Edinburgh-born artist Hew Locke grew up in Guyana. His work builds upon his own heritage and experience to provide insight into the themes of colonial and post-colonial power. Part of European colonial competition since the sixteenth century, Guyana fell under British control in 1814. Locke witnessed the birth of independent Guyana in 1966, and his work explores the ways in which artists created and expressed nationhood.
Locke employs a variety of symbols in his work to explore colonialism and its legacy as well as themes of cultural identity. He uses modern materials in a range of media (painting, photography, sculpture, installation) to consider the impact of a wide array of historical phenomena. His work alludes to the European ‘age of discovery’ as well as the roots, height, and downfall of British imperialism. He identifies with the Windrush generation, commenting on the mass migration of people from the Caribbean to Britain in the wake of the second world war, and considers their ongoing struggles with national identity. The layering of materials in his work reflects the complex variety of past and present realities he explores.
Locke has layered paint over a photograph of the statue of Queen Victoria in his hometown of Georgetown in Guyana. During the socialist uprising of 1970, the statue was dumped in the Georgetown Botanical Gardens before being restored in 1990. The painted images of skeletons and oppressed peoples over the monument symbolise the exploitation of native peoples under empire. Queen Victoria’s statue becomes a symbol of the oppressive and exploitative nature of colonialism.
This work also provides a fascinating insight into how Guyana relates to its own past and nationhood. The act of dumping the statue represents the casting off of more than a century of oppression; however, its restoration shows how British imperialism forms an inescapable part of Guyana’s nationhood and cultural identity. Perhaps the faded, almost ghostly figures indicate that, despite this statue’s restoration, the past cannot be forgotten or ignored.
This series is made up of a collection of busts of Queen Victoria and her family, like those displayed in middle class Victorian homes. Thus, they represent British cultural identity and symbolise imperial pride.
Locke ornaments these busts with a collage of lace, metal, and various symbols of colonialism. He includes military badges and medals from the Benin campaign and the Ugandan and Zulu wars. These bloodthirsty wars of the late nineteenth century destroyed African kingdoms and cultural traditions in the name of British imperial domination. By draping these busts with medals, Locke illustrates the heavy burden of history and the atrocities enacted in the name of British imperialism.
Not only do these busts symbolise the formation of British identity, and the warlike nature of colonialism, they also symbolise the loss of native cultures. Cowrie shells can also be found in the collage. In the past, these shells were used throughout the Americas, Asia, and Africa as a form of currency. These are juxtaposed with English coins, stamped with the image of the royal family, to show how native cultures were stamped out and replaced by symbols of British imperialism.
FOR THOSE IN PERIL ON THE SEA
Timeless and universal, boats can be extremely evocative. They symbolise travel, trade, and warfare and are employed by Locke to explore themes of globalisation and colonialism. This haunting installation comprises 70 miniature boats hanging from the ceiling, filling an entire room. The procession of ships travels through the air, noticeably bereft of sailors and passengers.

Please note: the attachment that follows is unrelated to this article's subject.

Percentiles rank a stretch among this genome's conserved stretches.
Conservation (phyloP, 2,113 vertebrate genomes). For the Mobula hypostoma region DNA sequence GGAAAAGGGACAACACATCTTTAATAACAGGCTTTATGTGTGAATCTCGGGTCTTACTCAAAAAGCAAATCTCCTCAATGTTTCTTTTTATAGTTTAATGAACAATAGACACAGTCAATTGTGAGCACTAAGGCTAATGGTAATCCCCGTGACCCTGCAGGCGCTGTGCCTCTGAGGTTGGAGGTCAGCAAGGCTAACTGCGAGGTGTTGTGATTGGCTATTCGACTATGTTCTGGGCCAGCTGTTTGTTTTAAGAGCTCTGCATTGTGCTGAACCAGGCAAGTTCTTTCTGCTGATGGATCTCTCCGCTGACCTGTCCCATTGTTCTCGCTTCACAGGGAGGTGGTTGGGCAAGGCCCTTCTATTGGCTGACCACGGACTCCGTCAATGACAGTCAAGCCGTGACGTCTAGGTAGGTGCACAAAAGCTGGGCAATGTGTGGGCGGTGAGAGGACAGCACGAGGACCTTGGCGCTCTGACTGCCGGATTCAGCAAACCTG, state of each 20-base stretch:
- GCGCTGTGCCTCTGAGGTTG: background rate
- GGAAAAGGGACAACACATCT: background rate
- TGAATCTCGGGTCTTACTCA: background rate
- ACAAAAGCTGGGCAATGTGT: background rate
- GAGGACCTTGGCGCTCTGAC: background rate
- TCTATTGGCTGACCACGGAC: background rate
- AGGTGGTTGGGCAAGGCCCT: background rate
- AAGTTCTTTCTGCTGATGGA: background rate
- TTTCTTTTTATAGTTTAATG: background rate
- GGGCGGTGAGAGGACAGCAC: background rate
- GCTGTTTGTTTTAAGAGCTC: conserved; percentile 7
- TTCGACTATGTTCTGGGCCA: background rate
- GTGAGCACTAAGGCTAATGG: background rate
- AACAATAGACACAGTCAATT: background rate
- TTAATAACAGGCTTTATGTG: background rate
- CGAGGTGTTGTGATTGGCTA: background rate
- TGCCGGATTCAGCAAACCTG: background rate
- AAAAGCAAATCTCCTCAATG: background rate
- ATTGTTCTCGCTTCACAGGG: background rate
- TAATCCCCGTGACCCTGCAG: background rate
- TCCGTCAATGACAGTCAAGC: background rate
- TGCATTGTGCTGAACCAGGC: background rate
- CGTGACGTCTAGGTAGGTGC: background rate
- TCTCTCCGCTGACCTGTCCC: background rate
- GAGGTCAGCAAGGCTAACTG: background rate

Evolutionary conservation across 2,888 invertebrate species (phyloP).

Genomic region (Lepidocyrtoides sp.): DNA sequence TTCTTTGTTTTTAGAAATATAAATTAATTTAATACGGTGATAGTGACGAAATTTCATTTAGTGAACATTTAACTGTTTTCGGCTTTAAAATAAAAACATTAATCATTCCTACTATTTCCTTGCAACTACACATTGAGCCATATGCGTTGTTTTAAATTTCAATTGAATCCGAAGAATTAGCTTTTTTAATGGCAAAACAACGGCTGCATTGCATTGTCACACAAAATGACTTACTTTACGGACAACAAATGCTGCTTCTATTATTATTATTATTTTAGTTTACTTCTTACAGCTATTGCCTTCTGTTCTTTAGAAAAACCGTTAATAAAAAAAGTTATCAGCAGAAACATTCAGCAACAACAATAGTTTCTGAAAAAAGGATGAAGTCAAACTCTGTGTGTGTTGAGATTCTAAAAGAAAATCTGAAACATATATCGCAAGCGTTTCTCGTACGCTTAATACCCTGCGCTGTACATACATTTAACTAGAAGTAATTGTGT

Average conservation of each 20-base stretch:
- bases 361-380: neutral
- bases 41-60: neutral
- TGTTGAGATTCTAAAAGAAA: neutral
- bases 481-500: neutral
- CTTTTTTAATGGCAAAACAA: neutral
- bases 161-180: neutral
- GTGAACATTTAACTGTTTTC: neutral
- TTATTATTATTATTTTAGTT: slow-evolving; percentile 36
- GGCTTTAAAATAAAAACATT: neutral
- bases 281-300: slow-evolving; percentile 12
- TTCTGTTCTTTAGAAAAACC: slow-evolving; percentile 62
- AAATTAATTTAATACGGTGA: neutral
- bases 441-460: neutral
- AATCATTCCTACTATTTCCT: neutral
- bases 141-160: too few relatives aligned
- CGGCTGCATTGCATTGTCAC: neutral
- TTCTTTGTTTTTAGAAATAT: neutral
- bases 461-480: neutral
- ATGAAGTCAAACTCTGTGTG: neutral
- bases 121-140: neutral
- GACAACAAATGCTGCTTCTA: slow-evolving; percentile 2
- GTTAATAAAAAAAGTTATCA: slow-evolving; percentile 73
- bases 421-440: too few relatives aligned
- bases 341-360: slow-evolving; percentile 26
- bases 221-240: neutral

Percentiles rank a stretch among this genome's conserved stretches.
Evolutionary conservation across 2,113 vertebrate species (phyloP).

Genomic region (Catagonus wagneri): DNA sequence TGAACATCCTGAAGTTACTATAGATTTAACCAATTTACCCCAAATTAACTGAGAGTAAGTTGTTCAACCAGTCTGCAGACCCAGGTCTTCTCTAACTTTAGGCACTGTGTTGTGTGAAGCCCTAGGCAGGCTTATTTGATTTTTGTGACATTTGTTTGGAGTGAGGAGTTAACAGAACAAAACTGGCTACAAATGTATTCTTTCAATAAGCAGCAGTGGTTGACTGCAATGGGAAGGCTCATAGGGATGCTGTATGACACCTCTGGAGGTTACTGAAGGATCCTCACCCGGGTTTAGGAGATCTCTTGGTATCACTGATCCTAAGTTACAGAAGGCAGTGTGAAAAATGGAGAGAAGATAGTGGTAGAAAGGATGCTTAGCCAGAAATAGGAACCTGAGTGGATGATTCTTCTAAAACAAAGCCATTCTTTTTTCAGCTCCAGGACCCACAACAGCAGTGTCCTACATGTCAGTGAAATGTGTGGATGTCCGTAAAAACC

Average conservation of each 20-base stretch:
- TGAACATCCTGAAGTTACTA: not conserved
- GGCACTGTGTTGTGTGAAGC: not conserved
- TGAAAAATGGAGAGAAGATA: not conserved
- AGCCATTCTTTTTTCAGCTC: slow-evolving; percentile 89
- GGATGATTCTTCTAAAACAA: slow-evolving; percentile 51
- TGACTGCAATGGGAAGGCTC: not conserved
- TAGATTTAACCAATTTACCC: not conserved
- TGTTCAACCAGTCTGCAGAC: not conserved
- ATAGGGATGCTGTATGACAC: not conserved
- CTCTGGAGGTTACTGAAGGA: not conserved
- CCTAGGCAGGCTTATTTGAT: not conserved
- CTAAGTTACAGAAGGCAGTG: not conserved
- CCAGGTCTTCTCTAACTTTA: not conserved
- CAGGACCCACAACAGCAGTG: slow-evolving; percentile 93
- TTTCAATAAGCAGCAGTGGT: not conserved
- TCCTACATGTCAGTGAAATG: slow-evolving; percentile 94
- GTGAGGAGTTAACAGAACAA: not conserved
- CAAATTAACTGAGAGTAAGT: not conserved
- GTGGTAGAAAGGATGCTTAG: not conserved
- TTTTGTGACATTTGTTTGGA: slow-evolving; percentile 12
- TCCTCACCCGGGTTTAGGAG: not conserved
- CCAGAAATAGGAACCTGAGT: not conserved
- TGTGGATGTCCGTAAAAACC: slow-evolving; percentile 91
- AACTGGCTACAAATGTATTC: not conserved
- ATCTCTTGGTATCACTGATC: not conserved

A mixture of contemporary and historical boats, this installation symbolises the timeless nature of sea travel. Boats become symbols of hope, danger, happiness, and despair. Thus, these pieces constitute a memorial for all of the lives touched by global sea travel and its consequences.
Another large-scale installation, made up of cord and plastic beads glued to the wall, Locke’s Sea Power is truly awe-inspiring.
This piece uses the symbolism of boats to reflect on the very roots of colonialism, the so-called European ‘Age of Discovery’. It draws on ancient and Renaissance imagery as well as images of contemporary shipping and oil refineries. The skeletal imagery illustrates the exploitation, warfare, and suffering made possible by European discovery and sea travel. The legacy of imperialism, in the form of globalisation and consumerism, or ‘neo-colonialism,’ is also visible. Thus, in this piece, Locke utilises the symbol of the boat to point to the centrality of sea travel in colonialism and its ongoing legacy.
Royalty and boats are only two of many symbols employed by Locke to explore themes of colonialism and national identities. The juxtaposition of modern materials and historical subject matter sheds light on the ongoing legacies of European colonialism. Such symbols are so important to his work that his own website is categorised in this way.
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This blog post was written by Lucy Green, part of the third cohort of student ambassadors for The Art Story.
I graduated with a history degree from the University of Birmingham in June 2020, specialising in seventeenth-century Anglo-Ottoman relations and the European ‘Age of Discovery’. I have a strong passion for history and art and hope to complete a Master’s degree in museum studies to pursue a career in heritage.
I am particularly interested in seeing how art speaks to historical movements and themes. The exhibition Hew Locke: Here’s the Thing, held at Birmingham’s Ikon Gallery in Spring 2019 spurred my interest in this artist and spoke to my historical interests in colonialism and its lasting legacy.